Hillary Clinton responded sharply Wednesday evening when she was pushed by CNN's Anderson Cooper to answer for a recent Associated Press report showing she met with dozens of Clinton Foundation donors when she served at the State Department.
"I know there is a lot of smoke, and there is no fire. This AP report? Put in it context. This excludes nearly 2,000 meetings I had with world leaders, plus countless other meetings with U.S. government officials when I was secretary of state. It looked at a small portion of my time," she said in a telephone interview.
"And it drew the conclusion, and made the suggestion, that my meetings with people like … Muhammad Yunus were somehow due to connections with the foundation," she said. "That is absurd. These are people I was proud to meet with, as any secretary of state would have been proud to meet with, to hear about their work and their insights."
The majority of the non-government individuals who met with Clinton during her tenure at the State Department were Clinton Foundation donors, the Associated Press reported Tuesday.
Of the 154 non-government officials who met or had phone calls scheduled with Clinton when she worked the top spot at the State Department, approximately 85 either donated directly to the foundation or "pledged commitments to its international programs," the AP reported, citing State Department calendars.
Those 85 donors contributed a combined total of $156 million to Clinton-owned entities.
"At least 40 donated more than $100,000 each, and 20 gave more than $1 million," the AP noted. "Some of Clinton's most influential visitors donated millions to the Clinton Foundation and to her and her husband's political coffers."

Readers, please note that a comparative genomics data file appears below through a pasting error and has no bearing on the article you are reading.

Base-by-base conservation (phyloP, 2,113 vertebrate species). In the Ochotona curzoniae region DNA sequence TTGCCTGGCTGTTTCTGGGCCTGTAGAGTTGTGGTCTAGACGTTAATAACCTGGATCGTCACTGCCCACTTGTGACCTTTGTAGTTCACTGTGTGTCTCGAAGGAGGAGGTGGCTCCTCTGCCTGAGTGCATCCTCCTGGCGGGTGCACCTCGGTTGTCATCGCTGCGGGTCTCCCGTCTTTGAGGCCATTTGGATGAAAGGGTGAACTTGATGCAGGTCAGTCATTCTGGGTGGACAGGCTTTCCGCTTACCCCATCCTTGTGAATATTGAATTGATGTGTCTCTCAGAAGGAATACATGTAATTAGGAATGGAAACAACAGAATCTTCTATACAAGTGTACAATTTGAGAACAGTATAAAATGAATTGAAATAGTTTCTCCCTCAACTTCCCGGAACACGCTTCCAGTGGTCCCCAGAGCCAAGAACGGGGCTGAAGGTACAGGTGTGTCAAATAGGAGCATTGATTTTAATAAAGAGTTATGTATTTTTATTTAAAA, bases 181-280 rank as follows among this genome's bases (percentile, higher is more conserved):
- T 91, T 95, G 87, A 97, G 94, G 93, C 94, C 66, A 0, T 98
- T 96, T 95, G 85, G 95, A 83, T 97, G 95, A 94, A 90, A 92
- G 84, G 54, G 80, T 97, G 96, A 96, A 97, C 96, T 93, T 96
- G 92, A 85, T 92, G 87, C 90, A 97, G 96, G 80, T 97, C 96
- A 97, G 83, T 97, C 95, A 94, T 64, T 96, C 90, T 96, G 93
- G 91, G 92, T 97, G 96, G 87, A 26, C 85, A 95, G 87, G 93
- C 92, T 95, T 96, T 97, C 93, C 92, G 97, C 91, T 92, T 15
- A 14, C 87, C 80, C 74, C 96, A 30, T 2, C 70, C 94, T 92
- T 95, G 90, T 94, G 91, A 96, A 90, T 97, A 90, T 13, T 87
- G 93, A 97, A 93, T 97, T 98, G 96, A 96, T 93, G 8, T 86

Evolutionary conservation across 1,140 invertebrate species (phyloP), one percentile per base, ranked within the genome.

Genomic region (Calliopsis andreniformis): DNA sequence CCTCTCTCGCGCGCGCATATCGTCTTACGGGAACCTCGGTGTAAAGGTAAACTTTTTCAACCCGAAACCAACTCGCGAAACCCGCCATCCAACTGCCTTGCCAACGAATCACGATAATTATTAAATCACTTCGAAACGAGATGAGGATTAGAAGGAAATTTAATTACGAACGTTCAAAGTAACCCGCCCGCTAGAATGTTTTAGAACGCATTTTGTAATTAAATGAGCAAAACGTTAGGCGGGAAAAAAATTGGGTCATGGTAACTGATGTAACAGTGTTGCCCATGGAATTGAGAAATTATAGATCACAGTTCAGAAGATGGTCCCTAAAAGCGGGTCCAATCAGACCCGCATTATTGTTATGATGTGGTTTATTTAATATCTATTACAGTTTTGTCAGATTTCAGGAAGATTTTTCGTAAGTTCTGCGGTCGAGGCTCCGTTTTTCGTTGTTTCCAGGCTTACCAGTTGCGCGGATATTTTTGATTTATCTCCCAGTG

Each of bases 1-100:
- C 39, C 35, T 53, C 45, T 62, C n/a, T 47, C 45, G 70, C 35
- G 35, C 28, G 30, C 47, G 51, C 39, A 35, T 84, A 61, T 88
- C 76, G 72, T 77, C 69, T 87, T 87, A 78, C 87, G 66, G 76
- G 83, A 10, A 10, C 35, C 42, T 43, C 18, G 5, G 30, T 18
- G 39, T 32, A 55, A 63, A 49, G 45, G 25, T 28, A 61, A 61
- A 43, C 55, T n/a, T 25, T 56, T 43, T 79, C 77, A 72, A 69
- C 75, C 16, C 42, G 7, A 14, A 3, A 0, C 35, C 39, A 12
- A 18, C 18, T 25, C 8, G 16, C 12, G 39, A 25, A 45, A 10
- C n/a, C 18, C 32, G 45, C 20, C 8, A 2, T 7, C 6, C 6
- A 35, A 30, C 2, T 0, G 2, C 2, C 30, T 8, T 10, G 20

The Clinton camp disputed the story Tuesday, and accused the AP of relying on "utterly flawed data."
The news group, for its part, rejected criticism of its investigation, and said in a statement Wednesday it stood by its work.
"AP has been transparent in how it has reported this story," said Vice President and Director of Media Relations Paul Colford.
"This reporting was done by the same AP investigative team that discovered Mrs. Clinton's private email server and traced it to her basement in Chappaqua, New York, and whose reporting last week resulted in the resignation of Donald Trump's top campaign strategist," he added. "AP has been examining issues facing the presidential candidates and will continue to do so."
In her CNN phone interview Wednesday evening Clinton defended her State Department meetings.
"My work as Secretary of State was not influenced by any outside forces. I made policy decisions based on what I thought was right, to keep Americans safe and protect U.S. interests abroad," she told Anderson Cooper. "In fact, the State Department has said itself that there is no evidence of any kind of impropriety at all."
Bill Clinton announced last week that the foundation would stop accepting donations from foreign and corporate entities should the Democratic candidate win the presidency.
Cooper asked Clinton why should the foundation stop accepting foreign and corporate donations if she wins the White House, when they didn't think it was necessary when she worked at the State Department.
The Democratic nominee answered by reiterating the foundation took "unprecedented" steps to act with transparency and to ensure all dealing were above board when she was at State.
Much of the Clintons' network of charitable foundations would be exempt from the self-imposed donation ban, according to the Boston Globe.